In their historic language, words like salvation and righteousness had elegantly specific attachments to either God or man based on the gender of the word used. Masculine forms indicated God. Feminine, humanity. What's more, "in the world of the OT period, objects and ideas connected with the sky above were regarded as masculine while the earth below was feminine."
--Psalms, by George A.F. Knight, p. 4.)
Therefore, Knight teaches, passages like Isaiah 45:8, become relational in a much more intimate way when historic gender references are applied:
"Shower, O heavens (masculine), from above
and let the skies (masculine) rain down righteousness (masculine, tsedeq);
let the earth (feminine) open, that they (people) may bear the fruit of (God's) salvation (masculine),
and let it cause righteousness (feminine, tsedaqah) to spring up also (this time out of the ground, or out of the human heart);
I the Lord have created it..."
So there is a God-righteousness, but there is also human response. These are as distinctly different as man is from woman...and as complimentary. The feminine expression of "saving love" (which is to say the human form of saving love) is a "compassionate, creative love that a human being can show towards his neighbor." It is a gift from the masculine Saving-Love, the God-righteousness that must be given first, "by means of which he (the human) can bring his neighbor out of the chaotic power of sin into the joy and peace of God. Those who thus 'recreate' their neighbors have earned the right, as Jesus puts it, to be called children of God." (Ibid. p 5.)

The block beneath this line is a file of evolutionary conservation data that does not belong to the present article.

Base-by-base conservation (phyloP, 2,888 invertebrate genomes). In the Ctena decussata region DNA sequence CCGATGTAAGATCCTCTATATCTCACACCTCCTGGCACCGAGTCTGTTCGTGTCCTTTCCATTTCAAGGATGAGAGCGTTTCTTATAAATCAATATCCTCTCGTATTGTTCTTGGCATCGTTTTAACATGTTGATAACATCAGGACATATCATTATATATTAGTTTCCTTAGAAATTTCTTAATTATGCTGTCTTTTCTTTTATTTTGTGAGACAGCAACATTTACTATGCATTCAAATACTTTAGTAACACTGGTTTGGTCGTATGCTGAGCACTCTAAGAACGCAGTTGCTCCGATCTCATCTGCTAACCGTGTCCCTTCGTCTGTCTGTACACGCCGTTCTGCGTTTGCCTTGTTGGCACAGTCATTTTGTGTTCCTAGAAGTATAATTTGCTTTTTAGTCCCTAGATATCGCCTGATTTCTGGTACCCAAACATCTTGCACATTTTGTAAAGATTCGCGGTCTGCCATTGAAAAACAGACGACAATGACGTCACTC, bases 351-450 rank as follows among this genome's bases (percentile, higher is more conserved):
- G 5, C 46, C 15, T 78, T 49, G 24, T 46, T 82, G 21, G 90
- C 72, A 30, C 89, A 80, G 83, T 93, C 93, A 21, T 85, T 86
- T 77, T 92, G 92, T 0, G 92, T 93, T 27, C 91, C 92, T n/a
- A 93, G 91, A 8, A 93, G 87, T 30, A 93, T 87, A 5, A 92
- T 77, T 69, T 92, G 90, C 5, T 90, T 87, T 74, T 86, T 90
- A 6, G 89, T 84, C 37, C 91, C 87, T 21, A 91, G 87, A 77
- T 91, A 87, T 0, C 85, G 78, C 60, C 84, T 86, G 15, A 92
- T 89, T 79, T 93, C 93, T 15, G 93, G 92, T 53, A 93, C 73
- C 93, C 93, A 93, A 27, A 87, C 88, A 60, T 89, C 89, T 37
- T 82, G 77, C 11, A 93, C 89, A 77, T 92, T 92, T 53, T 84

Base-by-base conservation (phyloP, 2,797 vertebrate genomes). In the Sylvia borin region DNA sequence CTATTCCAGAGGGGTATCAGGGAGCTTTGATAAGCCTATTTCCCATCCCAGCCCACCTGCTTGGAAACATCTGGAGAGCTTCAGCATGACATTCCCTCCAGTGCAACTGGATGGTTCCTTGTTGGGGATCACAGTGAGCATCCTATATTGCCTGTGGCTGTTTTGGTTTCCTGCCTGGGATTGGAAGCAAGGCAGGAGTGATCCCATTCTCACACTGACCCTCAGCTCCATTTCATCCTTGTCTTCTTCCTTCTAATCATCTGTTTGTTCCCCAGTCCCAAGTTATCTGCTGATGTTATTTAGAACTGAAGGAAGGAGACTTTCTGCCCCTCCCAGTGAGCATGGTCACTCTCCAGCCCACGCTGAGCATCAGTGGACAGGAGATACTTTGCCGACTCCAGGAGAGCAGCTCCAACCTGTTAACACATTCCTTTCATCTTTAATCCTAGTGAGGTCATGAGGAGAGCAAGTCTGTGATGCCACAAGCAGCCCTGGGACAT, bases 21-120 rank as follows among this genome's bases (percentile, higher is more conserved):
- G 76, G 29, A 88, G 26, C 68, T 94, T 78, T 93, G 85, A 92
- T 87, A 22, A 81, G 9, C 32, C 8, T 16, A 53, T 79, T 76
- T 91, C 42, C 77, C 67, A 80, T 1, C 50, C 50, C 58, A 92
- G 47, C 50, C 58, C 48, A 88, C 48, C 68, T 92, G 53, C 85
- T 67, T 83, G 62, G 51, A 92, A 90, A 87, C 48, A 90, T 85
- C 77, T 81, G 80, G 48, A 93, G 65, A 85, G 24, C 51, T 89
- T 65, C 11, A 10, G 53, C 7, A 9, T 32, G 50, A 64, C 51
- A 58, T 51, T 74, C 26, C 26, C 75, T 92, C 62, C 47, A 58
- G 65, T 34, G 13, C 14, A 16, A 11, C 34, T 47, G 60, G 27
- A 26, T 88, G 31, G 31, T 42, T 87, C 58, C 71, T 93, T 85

So how do we open the earth when we feel the heavens showering righteousness?
This is material for a lifetime's worth of meditation for it is the substance of union with God.
How do we re-create the loveliness of a more distant season?
An "other" domain?
Maybe we have dried it, preserved it, arranged it for display. In any case, it is given to us to make an offering of it, and so we do.
It is our tsedaqah, and we have the power to offer it in the beauty of holiness.